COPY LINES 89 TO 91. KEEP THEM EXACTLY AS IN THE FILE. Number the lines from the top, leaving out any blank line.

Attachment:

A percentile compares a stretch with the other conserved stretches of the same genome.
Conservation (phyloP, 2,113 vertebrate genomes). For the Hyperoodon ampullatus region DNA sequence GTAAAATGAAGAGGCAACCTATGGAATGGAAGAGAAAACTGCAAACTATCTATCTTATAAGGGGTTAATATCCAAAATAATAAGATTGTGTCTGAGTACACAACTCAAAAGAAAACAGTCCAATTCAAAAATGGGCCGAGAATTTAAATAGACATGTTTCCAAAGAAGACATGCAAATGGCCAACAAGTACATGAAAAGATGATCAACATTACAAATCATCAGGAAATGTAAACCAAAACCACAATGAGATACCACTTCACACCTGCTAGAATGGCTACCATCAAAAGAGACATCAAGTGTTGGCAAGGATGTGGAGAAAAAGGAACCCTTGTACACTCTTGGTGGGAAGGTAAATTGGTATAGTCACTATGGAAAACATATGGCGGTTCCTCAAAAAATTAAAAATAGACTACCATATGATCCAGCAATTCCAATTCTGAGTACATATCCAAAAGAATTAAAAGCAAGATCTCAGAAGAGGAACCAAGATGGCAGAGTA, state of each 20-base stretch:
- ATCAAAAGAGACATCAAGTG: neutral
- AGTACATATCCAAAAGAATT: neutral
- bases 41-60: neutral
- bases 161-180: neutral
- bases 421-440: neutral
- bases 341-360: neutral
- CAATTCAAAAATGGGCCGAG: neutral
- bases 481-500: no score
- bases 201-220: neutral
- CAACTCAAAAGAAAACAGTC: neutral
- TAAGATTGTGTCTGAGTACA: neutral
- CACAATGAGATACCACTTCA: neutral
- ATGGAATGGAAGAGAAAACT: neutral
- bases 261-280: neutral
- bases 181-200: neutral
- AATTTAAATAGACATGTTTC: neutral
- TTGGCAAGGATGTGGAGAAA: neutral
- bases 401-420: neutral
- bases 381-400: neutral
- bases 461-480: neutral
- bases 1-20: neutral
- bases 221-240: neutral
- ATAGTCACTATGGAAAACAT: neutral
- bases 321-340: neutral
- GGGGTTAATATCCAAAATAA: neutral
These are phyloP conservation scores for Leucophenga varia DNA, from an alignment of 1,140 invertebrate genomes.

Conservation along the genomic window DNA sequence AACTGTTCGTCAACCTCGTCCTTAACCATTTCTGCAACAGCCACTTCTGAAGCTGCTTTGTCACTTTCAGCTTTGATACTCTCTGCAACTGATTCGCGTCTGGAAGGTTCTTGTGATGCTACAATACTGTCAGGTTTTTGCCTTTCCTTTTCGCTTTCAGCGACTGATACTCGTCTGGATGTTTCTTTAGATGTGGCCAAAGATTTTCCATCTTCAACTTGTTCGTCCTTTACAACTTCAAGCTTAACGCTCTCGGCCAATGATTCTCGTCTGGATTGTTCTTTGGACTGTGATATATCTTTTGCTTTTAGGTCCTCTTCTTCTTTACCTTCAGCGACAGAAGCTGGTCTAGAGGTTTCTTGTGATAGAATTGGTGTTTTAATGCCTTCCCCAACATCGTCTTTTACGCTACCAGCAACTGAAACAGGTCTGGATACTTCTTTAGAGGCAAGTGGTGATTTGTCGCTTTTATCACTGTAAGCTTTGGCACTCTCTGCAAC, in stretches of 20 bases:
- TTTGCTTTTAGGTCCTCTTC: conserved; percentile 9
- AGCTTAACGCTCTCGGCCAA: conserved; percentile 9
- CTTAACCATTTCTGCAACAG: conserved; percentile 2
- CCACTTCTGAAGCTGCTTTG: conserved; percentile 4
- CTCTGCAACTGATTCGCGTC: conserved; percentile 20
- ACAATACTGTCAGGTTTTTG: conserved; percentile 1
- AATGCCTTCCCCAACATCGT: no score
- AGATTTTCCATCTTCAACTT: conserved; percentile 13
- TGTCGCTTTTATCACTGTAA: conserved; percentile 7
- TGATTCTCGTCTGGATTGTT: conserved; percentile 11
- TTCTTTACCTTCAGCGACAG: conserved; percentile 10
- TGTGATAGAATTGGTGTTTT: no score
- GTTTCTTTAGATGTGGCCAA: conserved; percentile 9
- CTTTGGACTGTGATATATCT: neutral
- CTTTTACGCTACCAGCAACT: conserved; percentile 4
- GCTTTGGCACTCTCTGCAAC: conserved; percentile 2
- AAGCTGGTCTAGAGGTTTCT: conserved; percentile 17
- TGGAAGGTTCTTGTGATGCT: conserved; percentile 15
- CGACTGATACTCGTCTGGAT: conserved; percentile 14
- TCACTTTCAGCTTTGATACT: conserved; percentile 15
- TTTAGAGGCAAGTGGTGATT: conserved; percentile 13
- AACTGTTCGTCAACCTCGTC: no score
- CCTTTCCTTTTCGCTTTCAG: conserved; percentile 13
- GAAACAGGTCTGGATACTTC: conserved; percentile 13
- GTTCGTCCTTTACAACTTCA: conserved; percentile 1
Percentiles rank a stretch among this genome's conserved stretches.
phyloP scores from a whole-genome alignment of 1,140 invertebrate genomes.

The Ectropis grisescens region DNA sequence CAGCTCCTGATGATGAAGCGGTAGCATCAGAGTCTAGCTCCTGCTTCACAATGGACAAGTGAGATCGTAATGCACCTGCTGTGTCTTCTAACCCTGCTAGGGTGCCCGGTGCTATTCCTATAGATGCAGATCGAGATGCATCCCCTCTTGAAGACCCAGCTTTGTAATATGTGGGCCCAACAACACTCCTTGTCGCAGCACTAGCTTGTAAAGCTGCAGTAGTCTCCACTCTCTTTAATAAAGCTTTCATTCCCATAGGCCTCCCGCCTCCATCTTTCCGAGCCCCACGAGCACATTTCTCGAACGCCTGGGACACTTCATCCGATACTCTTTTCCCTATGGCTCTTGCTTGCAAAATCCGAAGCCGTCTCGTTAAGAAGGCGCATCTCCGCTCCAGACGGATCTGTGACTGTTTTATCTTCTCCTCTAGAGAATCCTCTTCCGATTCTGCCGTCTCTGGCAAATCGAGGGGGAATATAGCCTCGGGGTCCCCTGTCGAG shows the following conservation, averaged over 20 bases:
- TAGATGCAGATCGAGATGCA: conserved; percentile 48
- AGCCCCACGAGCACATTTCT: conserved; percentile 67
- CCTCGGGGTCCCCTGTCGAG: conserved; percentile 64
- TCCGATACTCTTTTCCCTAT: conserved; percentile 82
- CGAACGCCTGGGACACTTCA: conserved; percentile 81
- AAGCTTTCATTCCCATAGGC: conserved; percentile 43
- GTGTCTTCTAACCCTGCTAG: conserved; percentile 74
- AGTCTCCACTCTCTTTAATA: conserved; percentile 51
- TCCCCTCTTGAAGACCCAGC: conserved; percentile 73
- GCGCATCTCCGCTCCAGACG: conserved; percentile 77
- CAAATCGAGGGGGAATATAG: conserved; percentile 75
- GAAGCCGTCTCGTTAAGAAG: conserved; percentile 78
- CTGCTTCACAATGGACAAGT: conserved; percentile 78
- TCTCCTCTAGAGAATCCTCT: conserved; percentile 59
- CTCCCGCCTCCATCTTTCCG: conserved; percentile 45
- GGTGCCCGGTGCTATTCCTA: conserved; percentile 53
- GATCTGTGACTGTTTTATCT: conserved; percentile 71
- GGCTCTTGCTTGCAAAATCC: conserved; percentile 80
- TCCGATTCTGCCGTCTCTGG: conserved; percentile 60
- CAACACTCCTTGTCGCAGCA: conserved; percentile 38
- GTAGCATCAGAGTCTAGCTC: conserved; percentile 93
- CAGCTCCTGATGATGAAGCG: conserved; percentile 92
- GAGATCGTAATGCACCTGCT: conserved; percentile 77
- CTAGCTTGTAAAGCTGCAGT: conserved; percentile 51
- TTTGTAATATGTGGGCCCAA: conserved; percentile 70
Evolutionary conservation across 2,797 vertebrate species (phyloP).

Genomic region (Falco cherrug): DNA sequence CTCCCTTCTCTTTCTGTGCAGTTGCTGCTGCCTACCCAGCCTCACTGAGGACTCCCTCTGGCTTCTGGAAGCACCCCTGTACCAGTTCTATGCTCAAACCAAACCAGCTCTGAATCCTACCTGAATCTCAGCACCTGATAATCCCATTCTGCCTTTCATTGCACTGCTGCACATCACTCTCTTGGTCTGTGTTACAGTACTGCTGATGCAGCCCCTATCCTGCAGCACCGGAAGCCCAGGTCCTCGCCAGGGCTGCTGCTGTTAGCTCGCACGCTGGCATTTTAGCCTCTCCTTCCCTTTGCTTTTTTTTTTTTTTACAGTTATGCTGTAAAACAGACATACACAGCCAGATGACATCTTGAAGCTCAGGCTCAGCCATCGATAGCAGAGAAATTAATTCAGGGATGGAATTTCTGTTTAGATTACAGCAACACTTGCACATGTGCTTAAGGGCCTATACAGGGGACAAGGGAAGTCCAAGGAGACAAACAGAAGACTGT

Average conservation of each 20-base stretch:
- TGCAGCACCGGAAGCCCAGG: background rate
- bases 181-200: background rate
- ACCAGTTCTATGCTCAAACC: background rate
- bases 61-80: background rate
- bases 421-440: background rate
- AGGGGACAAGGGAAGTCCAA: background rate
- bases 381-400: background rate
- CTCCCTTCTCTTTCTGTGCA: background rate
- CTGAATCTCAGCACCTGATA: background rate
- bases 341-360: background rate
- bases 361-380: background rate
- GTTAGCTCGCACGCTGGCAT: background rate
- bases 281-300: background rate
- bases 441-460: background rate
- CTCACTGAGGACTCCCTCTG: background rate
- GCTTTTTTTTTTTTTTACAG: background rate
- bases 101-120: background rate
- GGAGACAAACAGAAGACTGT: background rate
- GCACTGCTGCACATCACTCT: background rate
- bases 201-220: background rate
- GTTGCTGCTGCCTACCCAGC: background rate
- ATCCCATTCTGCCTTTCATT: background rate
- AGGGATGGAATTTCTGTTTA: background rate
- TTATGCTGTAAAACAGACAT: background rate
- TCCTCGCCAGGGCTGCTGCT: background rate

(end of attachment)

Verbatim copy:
- bases 61-80: background rate
- bases 421-440: background rate
- AGGGGACAAGGGAAGTCCAA: background rate